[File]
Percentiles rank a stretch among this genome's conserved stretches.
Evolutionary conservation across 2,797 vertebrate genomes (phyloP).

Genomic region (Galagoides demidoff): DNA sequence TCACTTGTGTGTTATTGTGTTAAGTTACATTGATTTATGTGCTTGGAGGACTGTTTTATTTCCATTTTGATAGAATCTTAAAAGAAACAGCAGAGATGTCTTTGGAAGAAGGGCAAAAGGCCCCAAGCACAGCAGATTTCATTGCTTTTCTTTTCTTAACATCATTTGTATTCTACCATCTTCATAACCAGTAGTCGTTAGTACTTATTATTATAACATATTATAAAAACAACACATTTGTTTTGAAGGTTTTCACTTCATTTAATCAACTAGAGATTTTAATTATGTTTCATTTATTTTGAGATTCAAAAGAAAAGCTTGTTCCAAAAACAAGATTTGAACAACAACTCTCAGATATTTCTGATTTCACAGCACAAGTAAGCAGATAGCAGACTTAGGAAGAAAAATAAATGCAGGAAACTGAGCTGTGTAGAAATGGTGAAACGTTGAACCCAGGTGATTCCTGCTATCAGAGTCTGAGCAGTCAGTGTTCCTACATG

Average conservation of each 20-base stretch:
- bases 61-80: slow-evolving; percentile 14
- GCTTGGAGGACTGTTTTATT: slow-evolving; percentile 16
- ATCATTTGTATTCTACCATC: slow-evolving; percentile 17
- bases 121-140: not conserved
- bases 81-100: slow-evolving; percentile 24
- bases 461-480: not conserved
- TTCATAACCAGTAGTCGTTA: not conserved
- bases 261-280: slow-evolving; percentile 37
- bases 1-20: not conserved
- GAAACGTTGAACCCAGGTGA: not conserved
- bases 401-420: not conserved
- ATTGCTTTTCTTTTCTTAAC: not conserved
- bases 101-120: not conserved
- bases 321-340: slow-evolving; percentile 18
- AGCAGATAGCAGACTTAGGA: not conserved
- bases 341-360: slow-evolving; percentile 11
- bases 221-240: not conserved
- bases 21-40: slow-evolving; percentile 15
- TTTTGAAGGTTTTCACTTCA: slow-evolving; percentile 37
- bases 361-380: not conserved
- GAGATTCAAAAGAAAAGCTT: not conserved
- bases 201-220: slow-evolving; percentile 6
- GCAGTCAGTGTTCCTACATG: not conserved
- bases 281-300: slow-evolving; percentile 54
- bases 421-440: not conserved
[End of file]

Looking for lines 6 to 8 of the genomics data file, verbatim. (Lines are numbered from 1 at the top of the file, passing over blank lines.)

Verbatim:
- GCTTGGAGGACTGTTTTATT: slow-evolving; percentile 16
- ATCATTTGTATTCTACCATC: slow-evolving; percentile 17
- bases 121-140: not conserved